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From: Jason Stewart (res0054p_at_[hidden])
Date: 2002-01-31 14:45:07

At 09:21 AM 1/31/2002 -0800, you wrote:
>Jason Stewart wrote:
> >
> > This is making my head hurt.
> >
> > I think you're right, the right way is the way the OS does it. I'm not
> sure
> > of the best way to handle that. However, it seems important to have at
> > least basic comparison functionality. I often find myself wanting to put
> > Filenames in a std::map so would be nice to have at least have a
> > specialized less, similar to shared_ptr.
>But what does comparison mean? The strings "b/c" and "b/./c" and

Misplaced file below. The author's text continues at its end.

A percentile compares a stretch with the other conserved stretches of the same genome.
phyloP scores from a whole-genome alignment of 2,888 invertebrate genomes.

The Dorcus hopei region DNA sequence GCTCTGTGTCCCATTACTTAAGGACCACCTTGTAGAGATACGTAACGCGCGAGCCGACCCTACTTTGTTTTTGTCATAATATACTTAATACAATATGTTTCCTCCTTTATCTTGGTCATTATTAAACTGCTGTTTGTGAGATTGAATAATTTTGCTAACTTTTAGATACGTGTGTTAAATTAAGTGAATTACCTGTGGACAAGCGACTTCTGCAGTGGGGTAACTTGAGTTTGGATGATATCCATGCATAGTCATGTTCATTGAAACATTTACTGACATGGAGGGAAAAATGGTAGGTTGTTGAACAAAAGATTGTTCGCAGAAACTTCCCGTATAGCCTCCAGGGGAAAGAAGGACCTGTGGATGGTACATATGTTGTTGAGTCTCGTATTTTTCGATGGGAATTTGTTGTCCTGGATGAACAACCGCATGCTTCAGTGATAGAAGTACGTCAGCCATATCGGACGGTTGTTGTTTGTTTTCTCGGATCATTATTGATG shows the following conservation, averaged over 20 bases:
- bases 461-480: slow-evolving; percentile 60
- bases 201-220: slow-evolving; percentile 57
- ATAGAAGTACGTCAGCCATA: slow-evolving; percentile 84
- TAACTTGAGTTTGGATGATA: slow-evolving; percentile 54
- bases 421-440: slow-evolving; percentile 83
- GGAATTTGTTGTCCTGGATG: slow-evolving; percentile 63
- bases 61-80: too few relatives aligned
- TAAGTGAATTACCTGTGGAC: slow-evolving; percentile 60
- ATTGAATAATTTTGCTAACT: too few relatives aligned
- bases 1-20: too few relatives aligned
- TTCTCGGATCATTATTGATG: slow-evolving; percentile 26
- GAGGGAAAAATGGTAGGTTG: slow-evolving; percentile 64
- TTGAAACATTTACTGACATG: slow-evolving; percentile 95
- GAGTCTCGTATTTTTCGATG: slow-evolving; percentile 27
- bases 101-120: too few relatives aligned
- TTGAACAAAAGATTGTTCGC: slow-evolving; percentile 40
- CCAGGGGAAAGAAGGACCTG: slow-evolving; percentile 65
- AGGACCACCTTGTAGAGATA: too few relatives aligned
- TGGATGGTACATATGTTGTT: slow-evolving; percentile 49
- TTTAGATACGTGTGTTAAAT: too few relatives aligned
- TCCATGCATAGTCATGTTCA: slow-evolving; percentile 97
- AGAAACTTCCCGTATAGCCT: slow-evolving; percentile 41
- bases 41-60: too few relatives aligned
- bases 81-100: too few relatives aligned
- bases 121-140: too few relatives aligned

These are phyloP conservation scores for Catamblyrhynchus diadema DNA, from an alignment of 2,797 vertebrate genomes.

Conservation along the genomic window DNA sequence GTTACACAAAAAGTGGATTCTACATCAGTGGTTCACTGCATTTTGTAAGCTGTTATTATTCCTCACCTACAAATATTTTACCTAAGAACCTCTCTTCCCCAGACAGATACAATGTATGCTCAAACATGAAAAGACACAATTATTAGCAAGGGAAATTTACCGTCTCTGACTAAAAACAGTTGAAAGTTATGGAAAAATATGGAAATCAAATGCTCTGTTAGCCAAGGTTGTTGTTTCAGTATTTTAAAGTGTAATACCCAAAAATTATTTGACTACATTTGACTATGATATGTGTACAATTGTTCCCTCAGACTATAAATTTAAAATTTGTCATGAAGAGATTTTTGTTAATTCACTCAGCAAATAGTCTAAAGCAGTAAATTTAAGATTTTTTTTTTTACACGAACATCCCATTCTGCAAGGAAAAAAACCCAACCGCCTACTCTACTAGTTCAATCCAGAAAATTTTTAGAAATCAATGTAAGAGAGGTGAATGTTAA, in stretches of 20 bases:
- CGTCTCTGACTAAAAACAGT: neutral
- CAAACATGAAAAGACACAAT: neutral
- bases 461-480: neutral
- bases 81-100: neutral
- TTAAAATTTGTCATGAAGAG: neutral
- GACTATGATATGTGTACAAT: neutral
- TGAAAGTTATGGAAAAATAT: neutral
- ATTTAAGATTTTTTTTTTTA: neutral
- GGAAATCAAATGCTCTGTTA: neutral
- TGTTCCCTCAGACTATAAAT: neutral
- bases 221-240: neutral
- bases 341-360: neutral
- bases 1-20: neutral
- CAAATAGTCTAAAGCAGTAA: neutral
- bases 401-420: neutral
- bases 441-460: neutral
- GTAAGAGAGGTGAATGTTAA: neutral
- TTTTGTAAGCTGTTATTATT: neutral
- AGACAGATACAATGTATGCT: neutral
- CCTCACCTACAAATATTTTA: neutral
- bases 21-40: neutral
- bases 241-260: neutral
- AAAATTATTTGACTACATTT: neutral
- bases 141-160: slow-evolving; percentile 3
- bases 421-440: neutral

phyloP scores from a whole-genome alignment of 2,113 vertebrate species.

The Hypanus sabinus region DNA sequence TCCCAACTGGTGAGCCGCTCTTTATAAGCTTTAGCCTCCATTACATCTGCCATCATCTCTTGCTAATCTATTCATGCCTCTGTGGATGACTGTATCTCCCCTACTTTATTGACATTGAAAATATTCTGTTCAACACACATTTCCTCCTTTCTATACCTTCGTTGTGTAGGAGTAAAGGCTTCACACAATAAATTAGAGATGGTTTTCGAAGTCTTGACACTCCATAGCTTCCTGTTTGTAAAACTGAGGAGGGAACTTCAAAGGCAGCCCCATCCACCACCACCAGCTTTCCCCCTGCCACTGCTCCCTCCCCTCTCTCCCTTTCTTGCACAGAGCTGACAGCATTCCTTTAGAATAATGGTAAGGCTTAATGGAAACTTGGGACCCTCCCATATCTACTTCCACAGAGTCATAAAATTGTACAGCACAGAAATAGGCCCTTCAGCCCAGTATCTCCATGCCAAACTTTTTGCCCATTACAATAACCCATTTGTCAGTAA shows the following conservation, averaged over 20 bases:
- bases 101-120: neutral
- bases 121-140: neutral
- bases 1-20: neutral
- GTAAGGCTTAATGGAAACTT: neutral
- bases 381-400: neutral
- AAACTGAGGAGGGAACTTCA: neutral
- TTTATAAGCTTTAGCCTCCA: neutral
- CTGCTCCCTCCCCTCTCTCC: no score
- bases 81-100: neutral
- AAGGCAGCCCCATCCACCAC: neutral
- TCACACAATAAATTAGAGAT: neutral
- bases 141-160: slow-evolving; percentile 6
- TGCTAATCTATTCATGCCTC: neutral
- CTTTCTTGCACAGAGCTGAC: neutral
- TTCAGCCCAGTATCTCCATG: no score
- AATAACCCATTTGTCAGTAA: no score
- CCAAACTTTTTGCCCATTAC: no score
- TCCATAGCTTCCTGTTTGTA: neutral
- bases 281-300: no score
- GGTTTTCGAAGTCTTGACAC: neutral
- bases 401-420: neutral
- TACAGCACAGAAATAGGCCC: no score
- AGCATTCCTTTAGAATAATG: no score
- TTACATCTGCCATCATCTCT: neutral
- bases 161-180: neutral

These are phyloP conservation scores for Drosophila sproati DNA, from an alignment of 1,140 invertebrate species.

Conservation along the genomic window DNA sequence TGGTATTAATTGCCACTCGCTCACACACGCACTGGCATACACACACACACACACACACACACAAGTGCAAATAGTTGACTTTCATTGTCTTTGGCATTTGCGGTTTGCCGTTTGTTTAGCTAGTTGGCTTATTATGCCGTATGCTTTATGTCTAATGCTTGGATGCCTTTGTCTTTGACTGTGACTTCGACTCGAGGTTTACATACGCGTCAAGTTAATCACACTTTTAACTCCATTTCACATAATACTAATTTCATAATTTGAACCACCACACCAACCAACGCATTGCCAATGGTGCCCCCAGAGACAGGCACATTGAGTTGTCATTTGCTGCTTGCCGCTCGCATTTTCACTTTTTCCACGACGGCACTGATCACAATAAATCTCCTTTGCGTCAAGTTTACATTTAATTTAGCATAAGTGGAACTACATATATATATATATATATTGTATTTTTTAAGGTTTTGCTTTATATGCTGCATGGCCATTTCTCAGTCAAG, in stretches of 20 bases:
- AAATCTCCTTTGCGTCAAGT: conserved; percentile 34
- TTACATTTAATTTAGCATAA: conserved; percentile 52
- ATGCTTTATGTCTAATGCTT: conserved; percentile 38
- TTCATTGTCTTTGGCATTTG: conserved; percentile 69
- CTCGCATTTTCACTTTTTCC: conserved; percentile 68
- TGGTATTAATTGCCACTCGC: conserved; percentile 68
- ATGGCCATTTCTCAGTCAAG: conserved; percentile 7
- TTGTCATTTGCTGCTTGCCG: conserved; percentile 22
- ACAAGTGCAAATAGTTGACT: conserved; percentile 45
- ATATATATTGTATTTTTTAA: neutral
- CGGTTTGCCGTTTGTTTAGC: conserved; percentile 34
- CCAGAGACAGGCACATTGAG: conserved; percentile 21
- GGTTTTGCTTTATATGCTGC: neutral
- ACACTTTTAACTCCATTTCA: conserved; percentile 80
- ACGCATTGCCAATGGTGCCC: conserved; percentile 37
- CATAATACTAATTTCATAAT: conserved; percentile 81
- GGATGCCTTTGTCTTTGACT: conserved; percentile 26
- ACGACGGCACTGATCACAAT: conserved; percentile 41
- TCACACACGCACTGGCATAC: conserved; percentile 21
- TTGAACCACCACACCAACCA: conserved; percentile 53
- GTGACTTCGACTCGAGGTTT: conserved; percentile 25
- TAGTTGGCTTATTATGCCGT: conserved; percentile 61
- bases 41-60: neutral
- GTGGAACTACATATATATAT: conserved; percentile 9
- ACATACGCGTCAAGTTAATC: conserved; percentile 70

>"b/../b/c" and "../a/b/c" are all different, but on Unix the
>first three are the same path and the last might be as well. (And
>I'm not even getting to links.)
>I suppose my feeling is: if all you mean by comparison is string
>comparison, then there's no need to provide a special feature. Just
>write the paths out in human readable form and compare them.
>Sometimes it'll work, sometimes it won't. If you mean something
>other than string comparison then it's a hard problem, and you need
>to define exactly what you want.
> --Matt

I'm saying, the basic less<pathname> does simple, non-case sensitive,
string comparison simply so that they work out of the box with std::map. It
looks like this was the decision used for shared_ptr. What does less on a
pointer mean except to arrange in order of memory? Is this useful? In my
mind, only in that it allows use with std::map. (Or, maybe I misunderstood
less<shared_ptr>, does it use less<contained_type>?)


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